Installing nokogiri (1.4.2) with native extensions


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Drupal Linkshare Pixel Module Released

Monday, June 14th, 2010

I released a nice little module onto the Ubercart site today called “Linkshare Pixel.” This handly little module is will create an image tag that Linkshare requires you to put on your checkout page for tracking purposes. It takes care of building the URL out of the cart contents and store configurations, all you have to do is provide your Linkshare merchant ID.


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Friday, June 11th, 2010

The Ruby community announced yesterday that August 19 will be “Why Day” (, in honor of whytheluckstiff. For most of use in the Ruby world, _why needs no explanation, for those who don’t, I demand you to go learn about him, and all the amazing work he did for this community. I can go into detail, and site resources, but he’s had such an impact, that learning about him will not be hard at all.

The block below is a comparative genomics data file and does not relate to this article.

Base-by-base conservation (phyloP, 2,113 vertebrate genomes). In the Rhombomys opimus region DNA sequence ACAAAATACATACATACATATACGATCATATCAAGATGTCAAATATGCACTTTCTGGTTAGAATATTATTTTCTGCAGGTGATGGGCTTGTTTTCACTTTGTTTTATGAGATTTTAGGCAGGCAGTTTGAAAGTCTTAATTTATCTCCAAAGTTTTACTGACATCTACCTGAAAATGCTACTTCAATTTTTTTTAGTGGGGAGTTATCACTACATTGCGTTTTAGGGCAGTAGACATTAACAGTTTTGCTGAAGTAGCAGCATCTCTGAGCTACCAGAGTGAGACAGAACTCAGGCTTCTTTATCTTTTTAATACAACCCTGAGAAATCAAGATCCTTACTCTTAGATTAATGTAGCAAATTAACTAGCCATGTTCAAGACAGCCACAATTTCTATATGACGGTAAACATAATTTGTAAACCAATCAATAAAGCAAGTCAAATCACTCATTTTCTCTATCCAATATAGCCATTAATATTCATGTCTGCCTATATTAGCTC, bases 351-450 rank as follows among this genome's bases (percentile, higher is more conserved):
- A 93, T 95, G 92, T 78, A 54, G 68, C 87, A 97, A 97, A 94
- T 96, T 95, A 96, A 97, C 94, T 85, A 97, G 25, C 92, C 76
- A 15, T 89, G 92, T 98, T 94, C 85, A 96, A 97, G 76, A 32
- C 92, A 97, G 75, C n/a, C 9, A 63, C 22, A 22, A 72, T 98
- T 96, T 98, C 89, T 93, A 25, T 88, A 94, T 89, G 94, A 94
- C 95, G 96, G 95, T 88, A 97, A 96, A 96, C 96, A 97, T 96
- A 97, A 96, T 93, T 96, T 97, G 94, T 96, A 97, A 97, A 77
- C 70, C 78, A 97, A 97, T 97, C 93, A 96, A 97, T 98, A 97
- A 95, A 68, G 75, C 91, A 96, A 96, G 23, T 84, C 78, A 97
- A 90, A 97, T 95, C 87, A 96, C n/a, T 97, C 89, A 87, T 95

I will however, post a link to his song, “This book was made”, that came with his “Poignant Guide” book. This Book Is Made

Thanks _why.

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Ruby 1.9.1 & Textmate Don’t Play Nicely Together

Friday, January 8th, 2010

Ruby 1.9.1 has been out for a long time now, so you may feel pretty comfortable about installing it on your box and doing to the big “let’s see what this broke” game with Rails. We’ll I just wanted to give you a little heads up with another program you may have not expected issues with, Textmate.